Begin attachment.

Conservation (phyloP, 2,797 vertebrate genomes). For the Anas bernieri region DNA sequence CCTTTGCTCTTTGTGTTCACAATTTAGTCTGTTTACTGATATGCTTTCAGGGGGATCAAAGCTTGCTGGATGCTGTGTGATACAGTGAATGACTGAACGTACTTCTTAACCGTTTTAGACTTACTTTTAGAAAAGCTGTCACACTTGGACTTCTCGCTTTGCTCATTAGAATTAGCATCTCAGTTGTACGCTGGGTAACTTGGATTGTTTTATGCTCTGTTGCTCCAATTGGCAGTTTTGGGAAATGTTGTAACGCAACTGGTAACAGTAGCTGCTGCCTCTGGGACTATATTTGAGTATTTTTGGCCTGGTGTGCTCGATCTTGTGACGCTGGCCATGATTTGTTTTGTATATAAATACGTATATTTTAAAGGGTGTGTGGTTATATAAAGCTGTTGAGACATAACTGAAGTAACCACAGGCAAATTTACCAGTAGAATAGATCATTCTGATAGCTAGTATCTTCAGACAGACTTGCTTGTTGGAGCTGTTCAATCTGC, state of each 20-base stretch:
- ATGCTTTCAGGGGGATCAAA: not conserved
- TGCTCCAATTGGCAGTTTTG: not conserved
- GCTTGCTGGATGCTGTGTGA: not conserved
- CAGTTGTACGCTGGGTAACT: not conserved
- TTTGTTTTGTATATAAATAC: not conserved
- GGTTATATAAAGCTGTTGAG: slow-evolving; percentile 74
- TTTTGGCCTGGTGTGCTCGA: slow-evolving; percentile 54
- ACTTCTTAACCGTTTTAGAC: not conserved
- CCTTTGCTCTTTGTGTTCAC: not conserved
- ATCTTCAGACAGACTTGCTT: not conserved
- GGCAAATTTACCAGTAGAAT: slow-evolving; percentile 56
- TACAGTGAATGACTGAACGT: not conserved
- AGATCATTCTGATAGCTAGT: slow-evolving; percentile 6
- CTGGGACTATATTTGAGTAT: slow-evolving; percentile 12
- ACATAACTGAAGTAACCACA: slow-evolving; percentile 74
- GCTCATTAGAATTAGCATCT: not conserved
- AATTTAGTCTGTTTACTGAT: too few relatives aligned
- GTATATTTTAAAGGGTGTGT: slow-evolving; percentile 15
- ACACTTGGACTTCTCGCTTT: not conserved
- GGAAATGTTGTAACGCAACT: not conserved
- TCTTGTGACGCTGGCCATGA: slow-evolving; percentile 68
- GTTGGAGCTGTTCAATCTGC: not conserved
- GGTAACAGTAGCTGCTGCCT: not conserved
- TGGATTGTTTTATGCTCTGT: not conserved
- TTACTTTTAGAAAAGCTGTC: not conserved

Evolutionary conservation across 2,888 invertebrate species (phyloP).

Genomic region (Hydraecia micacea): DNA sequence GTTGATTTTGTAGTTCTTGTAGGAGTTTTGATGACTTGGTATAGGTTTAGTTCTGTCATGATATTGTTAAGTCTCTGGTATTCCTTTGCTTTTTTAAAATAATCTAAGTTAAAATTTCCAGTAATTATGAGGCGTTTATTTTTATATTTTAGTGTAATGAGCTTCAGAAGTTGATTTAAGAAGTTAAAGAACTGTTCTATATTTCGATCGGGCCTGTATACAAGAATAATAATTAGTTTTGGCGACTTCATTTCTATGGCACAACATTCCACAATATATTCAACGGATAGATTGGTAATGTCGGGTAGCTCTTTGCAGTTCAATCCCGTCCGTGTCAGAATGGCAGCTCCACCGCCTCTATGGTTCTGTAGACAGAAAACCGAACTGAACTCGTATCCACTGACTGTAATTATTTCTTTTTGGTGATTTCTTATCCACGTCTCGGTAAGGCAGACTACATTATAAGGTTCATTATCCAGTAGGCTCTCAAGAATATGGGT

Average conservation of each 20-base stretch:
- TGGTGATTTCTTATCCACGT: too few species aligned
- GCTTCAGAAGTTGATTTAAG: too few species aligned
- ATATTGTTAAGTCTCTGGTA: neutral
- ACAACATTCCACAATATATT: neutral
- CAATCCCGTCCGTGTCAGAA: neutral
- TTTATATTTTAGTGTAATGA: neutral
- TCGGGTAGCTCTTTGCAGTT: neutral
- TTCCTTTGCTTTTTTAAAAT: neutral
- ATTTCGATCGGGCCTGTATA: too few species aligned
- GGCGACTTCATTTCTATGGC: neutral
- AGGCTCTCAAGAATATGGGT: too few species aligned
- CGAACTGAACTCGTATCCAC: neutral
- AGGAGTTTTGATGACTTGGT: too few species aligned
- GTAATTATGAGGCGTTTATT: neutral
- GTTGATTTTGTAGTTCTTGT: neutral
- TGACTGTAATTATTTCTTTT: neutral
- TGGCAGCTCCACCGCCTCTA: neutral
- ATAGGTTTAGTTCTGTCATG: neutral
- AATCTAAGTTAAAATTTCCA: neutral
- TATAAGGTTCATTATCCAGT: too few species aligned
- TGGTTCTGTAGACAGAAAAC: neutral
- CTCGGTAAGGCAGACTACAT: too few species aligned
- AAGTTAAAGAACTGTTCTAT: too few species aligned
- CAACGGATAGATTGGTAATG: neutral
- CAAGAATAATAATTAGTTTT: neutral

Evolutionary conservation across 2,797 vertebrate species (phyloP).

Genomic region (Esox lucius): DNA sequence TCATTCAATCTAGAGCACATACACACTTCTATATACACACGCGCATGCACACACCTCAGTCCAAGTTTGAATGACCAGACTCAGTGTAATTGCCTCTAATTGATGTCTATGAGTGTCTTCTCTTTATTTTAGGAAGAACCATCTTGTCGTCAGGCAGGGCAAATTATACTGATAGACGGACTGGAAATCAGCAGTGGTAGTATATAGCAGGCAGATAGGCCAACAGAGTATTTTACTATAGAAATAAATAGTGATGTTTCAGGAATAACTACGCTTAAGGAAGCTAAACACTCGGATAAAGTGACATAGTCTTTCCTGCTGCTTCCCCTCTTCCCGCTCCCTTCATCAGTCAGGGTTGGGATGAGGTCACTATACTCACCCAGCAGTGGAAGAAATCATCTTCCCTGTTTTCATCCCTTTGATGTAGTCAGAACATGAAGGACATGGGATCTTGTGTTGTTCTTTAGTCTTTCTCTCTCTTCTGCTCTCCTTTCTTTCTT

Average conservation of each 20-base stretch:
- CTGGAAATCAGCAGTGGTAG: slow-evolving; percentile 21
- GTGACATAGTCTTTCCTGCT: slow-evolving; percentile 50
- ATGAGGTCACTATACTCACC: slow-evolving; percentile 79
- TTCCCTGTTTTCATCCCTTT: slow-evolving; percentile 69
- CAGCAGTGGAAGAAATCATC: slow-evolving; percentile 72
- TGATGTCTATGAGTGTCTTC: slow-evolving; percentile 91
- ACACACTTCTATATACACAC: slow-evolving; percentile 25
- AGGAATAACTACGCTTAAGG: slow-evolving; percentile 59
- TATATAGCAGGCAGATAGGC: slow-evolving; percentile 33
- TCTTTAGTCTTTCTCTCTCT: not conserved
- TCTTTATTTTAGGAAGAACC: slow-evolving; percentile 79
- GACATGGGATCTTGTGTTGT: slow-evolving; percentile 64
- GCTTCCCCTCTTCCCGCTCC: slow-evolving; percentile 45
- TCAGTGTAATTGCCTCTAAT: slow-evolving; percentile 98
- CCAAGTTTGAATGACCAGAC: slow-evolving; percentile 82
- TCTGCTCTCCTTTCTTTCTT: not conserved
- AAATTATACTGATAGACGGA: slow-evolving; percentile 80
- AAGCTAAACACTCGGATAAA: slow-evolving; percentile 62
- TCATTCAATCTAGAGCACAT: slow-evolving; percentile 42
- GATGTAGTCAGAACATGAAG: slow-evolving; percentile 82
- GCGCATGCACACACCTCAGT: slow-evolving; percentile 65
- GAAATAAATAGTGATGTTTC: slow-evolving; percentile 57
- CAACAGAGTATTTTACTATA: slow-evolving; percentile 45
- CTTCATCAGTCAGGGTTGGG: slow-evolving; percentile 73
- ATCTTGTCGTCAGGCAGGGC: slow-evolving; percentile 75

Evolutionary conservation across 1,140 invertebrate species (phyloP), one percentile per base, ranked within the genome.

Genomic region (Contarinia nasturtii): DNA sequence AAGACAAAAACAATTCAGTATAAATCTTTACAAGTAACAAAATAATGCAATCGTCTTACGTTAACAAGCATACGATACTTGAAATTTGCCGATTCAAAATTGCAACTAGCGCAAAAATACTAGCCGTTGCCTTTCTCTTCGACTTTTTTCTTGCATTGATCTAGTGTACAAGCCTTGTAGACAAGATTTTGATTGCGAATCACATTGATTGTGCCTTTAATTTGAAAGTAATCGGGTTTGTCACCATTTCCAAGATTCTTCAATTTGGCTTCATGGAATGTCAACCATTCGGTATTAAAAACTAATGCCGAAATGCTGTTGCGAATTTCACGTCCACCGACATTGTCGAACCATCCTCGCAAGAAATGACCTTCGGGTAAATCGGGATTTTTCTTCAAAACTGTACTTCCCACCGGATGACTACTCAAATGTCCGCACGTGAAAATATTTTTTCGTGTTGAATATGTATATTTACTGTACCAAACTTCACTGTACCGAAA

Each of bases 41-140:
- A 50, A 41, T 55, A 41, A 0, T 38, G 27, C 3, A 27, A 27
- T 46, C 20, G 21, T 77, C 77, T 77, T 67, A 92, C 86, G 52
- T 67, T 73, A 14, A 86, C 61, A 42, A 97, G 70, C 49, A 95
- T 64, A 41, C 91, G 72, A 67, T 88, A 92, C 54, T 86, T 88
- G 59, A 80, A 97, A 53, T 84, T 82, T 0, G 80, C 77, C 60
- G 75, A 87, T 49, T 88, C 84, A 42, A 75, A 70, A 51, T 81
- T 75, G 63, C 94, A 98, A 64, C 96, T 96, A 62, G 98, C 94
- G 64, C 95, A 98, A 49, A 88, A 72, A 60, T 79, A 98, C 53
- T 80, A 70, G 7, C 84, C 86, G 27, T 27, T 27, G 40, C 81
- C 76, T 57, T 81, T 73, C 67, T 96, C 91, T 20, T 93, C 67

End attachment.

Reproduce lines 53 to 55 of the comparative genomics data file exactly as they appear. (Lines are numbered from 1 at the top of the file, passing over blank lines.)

- CAACGGATAGATTGGTAATG: neutral
- CAAGAATAATAATTAGTTTT: neutral

Evolutionary conservation across 2,797 vertebrate species (phyloP).